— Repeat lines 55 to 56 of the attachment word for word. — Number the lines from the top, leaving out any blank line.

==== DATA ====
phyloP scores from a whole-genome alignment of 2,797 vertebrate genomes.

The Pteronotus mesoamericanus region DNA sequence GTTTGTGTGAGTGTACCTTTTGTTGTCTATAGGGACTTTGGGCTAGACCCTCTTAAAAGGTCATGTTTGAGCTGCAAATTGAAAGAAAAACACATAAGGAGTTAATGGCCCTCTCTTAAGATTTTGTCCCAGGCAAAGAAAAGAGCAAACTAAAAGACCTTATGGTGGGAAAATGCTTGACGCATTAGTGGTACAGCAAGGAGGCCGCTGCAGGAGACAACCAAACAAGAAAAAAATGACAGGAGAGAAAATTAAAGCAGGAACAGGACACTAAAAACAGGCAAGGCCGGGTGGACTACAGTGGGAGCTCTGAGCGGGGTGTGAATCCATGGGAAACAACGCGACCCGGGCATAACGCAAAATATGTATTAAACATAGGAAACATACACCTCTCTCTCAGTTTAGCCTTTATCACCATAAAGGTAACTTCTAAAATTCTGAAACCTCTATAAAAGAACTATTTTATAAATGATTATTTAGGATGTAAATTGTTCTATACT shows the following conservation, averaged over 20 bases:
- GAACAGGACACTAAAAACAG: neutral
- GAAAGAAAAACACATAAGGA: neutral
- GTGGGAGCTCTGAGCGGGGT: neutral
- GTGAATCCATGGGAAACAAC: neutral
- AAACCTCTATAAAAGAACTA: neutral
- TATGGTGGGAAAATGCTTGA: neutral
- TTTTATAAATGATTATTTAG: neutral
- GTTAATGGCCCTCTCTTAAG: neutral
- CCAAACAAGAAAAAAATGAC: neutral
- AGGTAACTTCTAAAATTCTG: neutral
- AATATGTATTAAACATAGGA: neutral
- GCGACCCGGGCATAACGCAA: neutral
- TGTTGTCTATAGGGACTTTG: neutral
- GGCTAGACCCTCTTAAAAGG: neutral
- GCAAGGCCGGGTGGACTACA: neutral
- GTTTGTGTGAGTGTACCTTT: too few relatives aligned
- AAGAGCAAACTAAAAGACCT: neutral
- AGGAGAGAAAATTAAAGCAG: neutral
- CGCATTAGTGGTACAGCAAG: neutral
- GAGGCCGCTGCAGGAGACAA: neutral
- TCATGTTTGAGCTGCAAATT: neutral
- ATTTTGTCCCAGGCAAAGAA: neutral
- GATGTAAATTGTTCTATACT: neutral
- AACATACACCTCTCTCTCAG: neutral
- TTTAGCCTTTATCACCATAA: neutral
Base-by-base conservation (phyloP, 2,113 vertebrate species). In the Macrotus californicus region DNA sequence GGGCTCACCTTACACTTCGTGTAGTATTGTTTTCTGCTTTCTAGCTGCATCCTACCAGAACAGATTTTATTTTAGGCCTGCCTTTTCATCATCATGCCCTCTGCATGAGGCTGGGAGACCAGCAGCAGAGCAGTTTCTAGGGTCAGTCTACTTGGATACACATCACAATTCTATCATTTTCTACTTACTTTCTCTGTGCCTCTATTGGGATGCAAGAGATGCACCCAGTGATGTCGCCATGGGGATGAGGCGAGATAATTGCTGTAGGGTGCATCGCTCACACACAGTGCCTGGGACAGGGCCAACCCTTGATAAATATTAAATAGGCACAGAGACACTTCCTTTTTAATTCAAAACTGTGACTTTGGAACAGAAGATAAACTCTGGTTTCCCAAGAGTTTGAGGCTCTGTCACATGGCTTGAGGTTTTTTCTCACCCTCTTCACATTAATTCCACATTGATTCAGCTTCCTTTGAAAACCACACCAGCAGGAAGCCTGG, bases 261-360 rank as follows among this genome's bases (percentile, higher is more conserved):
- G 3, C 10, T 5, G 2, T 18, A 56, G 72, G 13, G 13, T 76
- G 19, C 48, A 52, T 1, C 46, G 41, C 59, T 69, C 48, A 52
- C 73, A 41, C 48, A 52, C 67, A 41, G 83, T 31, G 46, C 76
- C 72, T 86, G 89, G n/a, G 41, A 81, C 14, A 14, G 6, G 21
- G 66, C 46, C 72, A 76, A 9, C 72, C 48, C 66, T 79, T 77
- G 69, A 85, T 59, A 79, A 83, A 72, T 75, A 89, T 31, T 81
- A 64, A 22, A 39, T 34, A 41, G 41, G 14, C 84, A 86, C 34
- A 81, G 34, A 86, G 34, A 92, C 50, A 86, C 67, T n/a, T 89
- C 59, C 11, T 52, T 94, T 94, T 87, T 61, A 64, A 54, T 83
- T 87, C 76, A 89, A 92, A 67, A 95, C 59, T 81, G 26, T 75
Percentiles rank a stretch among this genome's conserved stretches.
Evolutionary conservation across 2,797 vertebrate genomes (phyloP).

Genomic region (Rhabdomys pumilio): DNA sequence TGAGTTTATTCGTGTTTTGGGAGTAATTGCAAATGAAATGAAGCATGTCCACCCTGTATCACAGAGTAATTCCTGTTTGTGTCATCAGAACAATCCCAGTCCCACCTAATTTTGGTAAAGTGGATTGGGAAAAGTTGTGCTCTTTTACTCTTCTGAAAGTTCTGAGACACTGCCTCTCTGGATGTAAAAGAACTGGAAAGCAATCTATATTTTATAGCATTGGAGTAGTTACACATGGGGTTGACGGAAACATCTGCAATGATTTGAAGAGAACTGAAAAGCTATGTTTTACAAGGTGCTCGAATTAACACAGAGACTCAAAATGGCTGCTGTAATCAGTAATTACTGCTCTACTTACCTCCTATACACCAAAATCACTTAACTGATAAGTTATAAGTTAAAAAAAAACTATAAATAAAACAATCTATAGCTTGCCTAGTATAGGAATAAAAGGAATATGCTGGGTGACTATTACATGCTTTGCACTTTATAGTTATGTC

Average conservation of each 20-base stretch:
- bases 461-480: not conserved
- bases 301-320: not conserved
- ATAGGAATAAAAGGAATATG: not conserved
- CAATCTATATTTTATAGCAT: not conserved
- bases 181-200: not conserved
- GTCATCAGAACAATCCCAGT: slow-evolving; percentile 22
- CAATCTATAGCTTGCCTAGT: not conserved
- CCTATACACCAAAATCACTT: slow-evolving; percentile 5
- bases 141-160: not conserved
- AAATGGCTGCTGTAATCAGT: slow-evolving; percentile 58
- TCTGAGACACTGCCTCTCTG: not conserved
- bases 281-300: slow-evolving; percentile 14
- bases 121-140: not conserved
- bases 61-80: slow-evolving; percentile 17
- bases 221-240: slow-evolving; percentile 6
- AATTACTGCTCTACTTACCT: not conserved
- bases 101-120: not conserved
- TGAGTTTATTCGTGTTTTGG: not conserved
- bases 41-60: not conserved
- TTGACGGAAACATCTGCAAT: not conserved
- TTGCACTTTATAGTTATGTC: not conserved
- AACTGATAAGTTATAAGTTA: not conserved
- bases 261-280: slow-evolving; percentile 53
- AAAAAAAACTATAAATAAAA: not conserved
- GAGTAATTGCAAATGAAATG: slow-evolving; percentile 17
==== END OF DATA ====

- bases 121-140: not conserved
- bases 61-80: slow-evolving; percentile 17